updated 2/19/2008 9:10:55 AM ET 2008-02-19T14:10:55

Bond insurer MBIA Inc. said Tuesday Joseph Brown has returned as chairman and chief executive, replacing Gary Dunton, who resigned.

Brown, 59, served as chairman and CEO until May 2004 and served as executive chairman until May 2007 before retiring. He served as a director at MBIA from 1986 until 1999, when he took over as chairman and CEO the first time.

He is currently serving as non-executive chairman of Safeco Corp. He will step down from that position in May.

MBIA has raised more than $3 billion in recent months as it tries to maintain its crucial “AAA” financial strength rating. Ratings agencies have worried recently that bond insurance claims are likely to rise to unmanageable levels in the coming months due to rising defaults among mortgages.

Bond insurers essentially need a “AAA” rating to book new business.

The ratings agencies fear a recent surge in mortgage defaults will set off a wave of defaults among bonds backed by the troubled loans and insured by companies like MBIA. That potential jump in defaults would force MBIA to increase the number of claims it pays.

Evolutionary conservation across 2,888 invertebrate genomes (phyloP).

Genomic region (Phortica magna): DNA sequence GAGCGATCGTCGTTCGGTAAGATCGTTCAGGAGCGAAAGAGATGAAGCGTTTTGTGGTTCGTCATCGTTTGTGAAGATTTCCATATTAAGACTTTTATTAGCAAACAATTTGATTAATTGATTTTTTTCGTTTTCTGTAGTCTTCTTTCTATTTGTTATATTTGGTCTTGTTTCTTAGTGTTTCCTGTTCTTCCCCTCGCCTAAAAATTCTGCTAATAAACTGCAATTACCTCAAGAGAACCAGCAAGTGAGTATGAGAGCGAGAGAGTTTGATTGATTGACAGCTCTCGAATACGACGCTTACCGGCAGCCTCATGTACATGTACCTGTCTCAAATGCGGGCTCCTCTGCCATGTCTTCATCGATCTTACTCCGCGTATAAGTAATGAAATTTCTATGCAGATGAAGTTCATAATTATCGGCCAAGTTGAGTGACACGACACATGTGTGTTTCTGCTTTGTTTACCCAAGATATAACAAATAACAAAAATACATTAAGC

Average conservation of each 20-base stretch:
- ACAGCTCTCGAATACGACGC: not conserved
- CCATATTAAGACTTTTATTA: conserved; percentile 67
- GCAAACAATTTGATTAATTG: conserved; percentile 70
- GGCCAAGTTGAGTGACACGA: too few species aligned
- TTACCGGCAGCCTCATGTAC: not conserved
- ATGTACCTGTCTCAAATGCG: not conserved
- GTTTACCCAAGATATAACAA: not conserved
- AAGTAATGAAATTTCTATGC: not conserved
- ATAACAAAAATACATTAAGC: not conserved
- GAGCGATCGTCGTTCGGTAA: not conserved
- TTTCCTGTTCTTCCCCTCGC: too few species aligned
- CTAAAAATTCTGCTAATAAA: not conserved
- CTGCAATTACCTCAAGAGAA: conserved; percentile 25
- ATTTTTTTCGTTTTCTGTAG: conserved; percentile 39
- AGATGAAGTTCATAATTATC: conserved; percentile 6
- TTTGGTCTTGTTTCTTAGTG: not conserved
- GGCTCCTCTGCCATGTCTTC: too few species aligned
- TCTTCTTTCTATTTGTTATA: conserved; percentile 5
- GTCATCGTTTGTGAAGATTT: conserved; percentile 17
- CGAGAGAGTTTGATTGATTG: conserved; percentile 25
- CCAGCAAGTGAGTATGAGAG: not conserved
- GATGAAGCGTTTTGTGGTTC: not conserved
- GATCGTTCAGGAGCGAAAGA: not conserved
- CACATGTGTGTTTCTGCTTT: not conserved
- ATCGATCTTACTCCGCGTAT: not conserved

Moody’s Investors Service, Fitch Ratings and Standard & Poor’s have all downgraded other bond insurers, including Ambac Financial Group Inc. and Security Capital Assurance Ltd. All have said they are reviewing MBIA’s rating and recent capital-raising efforts to determine if the company has enough cash in reserve to cover future claims.

“We clearly increased our exposure to residential real estate at the wrong time, and have made some mistakes on individual credit underwriting decisions,” Brown said in a letter to shareholders. “Nevertheless, I expect MBIA’s ability to pay claims under a wide variety of adverse scenarios to stand up extremely well under this challenge.”

Brown said he has already spoken with New York State Insurance Department Superintendent Eric Dinallo about ways to improve operations. The state insurance department regulates bond insurers and has been working with them to try and devise ways to save their credit ratings and businesses.

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